Lemon balm, another member of the mint family, is my absolute favorite herb for homemade herbal sleep tea. It’s also a delicious culinary herb with edible flowers. In addition to promoting sleep, lemon balm is also used to soothe headaches, stomach upset, and anxiety. Read more about lemon balm here.
A parsley relative, lovage has a strong celery flavor and is valued for its medicinal properties. Here’s more about lovage from Herbal Academy. Hardy to zone 4.
“Mint” is actually a pretty broad category, containing not only mint-y plants, but some distant relatives as well. For the plants we call “mint,” you’ll find so many more flavors than common mint! Here are a few I’ve enjoyed:
- Pineapple mint
- Orange mint
- Ginger Mint
- Apple mint
- Chocolate mint
Plant a few different varieties and enjoy the flavors in homemade sun tea. Chocolate and pineapple mint are some of my favorites, and I’ve found them less aggressive in the garden than common mint. Pineapple mint has not proven as cold-hardy as other mints I’ve planted, so don’t count on it coming back if your winters are as extreme as mine.
Creeping Charlie is a misunderstood member of the mint family, so if your yard has been invaded by this tenacious plant, count it among the medicinal mints you can harvest all season long. Here’s more on creeping Charlie uses if you’re curious what to do with this intriguing plant.
A versatile herb you can use in herbal teas, homemade body products, and a variety of recipes, mint is worth welcoming to your garden, provided you do it thoughtfully.
Mints can be very aggressive, so plant them where you don’t mind them taking over, or grow them in a pot to keep them contained. I used mints as a grass alternative to cover up large areas of my boulevard when I smothered the last remnants of our lawn and converted it to edible landscaping.
Oregano is a member of the mint family, and shares mint’s toughness without its invasiveness. Oregano doesn’t require much care and can tolerate drier conditions. I use oregano often in pasta dishes like my go-to ratatouille. Oregano is rich in polyphenols, plant compounds associated with lowered disease risk. Creeping oregano makes a good groundcover, while the more upright forms are an excellent addition to any flowerbed.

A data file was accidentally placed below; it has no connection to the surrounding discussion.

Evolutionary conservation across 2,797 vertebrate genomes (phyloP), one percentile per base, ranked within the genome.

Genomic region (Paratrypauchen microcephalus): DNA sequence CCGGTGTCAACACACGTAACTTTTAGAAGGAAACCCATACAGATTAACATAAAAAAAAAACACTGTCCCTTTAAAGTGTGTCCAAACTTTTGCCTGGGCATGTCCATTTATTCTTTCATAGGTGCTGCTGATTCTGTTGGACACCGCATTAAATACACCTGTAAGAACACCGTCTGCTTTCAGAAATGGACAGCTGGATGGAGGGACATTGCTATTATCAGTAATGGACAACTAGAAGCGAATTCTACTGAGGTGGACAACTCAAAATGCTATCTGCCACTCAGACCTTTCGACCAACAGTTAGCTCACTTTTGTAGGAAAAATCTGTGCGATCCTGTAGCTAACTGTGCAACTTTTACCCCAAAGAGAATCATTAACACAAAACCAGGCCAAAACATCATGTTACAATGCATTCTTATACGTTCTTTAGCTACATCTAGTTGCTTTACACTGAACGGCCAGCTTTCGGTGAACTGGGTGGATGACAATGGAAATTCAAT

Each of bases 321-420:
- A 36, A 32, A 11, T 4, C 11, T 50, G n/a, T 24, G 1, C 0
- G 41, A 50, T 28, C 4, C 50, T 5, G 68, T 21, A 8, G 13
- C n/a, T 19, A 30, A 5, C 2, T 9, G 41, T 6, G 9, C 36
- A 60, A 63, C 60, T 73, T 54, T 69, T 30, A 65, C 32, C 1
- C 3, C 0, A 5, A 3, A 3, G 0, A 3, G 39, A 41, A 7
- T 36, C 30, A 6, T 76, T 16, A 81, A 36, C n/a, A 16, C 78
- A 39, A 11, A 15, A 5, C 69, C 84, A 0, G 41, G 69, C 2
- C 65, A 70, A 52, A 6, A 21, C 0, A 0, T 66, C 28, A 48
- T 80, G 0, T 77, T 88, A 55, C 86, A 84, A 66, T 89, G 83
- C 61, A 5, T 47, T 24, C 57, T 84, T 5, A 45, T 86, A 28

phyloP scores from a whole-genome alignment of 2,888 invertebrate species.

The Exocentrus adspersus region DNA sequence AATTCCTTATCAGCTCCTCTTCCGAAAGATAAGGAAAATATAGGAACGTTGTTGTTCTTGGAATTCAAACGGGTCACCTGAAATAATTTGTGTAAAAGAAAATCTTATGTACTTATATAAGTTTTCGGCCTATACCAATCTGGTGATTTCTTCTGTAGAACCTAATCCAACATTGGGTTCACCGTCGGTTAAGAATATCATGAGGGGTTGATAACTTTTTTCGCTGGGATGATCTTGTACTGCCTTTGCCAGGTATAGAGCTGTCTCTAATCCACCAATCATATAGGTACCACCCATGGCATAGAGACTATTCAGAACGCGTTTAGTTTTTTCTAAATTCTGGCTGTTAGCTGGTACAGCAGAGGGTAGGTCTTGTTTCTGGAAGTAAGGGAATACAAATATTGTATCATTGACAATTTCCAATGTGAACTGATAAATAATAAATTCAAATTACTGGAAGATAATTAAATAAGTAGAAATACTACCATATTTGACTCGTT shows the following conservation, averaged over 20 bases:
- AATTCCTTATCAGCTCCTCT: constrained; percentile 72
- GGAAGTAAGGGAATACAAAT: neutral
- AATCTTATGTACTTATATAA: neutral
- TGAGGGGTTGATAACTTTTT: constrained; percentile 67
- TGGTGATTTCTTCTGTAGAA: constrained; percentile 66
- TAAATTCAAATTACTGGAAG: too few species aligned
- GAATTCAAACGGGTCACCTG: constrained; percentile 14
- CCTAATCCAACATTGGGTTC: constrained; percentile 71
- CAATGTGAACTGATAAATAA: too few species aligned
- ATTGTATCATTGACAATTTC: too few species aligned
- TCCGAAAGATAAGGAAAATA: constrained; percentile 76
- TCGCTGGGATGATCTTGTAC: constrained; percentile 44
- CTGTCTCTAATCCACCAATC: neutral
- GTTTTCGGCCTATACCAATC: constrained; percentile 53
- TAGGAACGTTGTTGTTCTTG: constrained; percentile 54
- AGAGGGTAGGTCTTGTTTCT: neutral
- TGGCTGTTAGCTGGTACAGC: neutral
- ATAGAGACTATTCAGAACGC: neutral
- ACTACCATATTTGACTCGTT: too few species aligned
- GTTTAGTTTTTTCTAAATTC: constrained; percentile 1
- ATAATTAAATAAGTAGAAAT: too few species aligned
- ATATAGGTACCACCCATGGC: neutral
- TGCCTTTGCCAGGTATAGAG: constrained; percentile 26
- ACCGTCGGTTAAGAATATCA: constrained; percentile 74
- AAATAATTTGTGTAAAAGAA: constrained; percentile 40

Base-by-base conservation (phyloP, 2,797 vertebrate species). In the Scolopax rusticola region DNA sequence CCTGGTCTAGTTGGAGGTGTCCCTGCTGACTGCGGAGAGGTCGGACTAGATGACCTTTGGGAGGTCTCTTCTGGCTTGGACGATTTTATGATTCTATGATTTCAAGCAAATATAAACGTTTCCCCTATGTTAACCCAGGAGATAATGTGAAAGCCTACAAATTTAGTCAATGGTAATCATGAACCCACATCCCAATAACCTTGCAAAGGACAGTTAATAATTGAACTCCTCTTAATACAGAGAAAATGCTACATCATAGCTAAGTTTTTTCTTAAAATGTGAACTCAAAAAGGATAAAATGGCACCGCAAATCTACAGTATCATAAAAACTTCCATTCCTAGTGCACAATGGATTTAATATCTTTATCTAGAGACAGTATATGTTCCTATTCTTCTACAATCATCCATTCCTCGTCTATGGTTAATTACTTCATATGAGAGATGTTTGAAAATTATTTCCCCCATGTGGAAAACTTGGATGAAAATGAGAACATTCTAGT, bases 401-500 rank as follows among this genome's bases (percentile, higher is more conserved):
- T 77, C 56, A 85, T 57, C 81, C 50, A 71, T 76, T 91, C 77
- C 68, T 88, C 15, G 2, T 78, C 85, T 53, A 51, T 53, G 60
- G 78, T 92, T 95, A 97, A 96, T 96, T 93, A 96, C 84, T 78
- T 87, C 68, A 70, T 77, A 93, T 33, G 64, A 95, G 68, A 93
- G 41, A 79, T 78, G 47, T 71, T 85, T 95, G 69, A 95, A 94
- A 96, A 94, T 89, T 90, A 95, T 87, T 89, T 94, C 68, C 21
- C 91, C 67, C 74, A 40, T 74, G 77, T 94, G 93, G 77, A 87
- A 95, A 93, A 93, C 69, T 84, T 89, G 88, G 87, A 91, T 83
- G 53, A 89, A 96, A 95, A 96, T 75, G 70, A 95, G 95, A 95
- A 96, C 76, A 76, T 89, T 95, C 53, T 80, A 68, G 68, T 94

Here are numerous other ground cover herbs to consider if you’re looking to replace some of your lawn or mulch with greener choices.
The unmistakable aroma of rosemary is wonderful for fragrance in the house and the garden, and a standout in cooking, from vegetables and meats to homemade bread. The scent is also reputed to assist memory and alleviate stress.
The silvery rosemary you’re likely familiar with is a small shrubby plant, but I much prefer the creeping variety (also called prostrate rosemary), which has a brighter green color and flavor than its silvery cousin.
If you live in zone 7 or warmer, you may be one of the lucky ones who can grow this fragrant herb year-round. The rest of us need to take our rosemary inside for the winter or buy new plants each year.
Shiso is a slightly minty basil used often in Asian cooking. Like many other herbs, shiso is rich in anti-inflammatory plant compounds with a variety of health benefits.
Typically grown as an annual, shiso may be grown as a perennial in zone 10 and 11. You can buy a mix of green and red shiso here.
I think of sorrel as a leafy vegetable, but you’ll find it on many lists of herbs to grow in the shade. It can be used as a seasoning or in tea, so for our purposes here, we’ll consider it an herb 🙂
If you live in a colder climate, choose common sorrel (Rumex acetosa), which is hardy to zone 3. French sorrel (Rumex scutatus) is hardy to zone 6.
As with other perennial plants, you can propagate sorrel by division or start it from seed. It has a reputation for self-sowing, so if you don’t want it becoming a weed in the garden, be sure to snip off the flower stalk before it sets seed.
Though botanically not related, wood sorrel (often known as sour grass), an edible wild plant that may well already grow in your garden, can be used in place of sorrel in recipes.